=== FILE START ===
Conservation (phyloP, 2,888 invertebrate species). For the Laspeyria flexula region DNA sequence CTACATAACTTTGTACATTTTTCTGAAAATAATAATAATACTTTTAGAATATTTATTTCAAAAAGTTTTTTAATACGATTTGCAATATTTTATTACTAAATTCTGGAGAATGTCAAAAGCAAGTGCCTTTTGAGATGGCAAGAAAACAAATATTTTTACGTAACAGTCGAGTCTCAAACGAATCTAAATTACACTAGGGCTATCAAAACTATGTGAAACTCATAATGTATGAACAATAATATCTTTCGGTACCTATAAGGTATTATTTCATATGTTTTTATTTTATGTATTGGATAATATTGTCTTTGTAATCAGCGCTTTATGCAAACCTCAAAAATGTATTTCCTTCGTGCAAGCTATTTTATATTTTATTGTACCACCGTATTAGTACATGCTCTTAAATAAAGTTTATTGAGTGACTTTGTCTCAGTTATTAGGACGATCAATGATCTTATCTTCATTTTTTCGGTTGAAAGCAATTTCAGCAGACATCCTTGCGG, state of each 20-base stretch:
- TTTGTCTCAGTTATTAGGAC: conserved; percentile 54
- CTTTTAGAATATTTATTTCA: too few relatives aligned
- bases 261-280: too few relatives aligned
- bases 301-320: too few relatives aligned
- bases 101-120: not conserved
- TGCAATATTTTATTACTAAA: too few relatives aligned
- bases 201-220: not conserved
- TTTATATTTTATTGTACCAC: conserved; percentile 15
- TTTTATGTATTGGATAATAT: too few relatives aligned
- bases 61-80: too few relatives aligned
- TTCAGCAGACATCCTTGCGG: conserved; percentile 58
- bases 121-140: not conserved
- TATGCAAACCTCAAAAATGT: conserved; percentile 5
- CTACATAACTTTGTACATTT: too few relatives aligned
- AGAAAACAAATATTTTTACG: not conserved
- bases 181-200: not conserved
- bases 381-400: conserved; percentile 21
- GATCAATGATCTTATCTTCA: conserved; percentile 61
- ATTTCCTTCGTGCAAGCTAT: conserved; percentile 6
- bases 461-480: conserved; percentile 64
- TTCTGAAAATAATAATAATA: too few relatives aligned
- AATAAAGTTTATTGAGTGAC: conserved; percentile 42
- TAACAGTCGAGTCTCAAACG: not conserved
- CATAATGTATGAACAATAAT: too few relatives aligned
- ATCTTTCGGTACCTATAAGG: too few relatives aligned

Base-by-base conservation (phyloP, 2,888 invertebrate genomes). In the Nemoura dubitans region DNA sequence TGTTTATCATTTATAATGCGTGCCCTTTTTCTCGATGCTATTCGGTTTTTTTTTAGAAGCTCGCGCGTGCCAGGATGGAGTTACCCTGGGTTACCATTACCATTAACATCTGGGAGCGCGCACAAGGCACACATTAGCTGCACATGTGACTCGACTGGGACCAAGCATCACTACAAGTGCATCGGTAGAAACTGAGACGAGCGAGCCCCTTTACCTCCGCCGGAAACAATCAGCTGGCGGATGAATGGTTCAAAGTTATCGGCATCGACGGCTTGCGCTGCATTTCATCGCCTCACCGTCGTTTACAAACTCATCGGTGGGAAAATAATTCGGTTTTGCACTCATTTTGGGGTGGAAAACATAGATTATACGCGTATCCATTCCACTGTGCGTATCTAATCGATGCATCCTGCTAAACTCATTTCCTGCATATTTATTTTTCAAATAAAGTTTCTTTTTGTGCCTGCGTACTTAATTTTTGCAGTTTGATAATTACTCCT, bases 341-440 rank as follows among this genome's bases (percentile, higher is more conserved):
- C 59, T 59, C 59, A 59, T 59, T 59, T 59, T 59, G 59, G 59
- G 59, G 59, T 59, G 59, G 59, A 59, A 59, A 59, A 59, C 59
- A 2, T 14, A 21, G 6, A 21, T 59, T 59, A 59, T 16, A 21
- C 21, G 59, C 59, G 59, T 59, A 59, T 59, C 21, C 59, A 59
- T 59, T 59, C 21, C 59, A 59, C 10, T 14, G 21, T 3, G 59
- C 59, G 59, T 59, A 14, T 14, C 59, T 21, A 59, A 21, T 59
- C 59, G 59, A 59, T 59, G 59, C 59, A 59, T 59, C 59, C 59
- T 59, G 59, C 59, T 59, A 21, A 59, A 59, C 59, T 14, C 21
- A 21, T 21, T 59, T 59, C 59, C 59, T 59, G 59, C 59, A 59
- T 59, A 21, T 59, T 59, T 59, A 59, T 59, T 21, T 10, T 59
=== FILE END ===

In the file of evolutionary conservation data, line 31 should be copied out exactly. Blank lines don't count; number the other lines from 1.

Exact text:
- C 21, G 59, C 59, G 59, T 59, A 59, T 59, C 21, C 59, A 59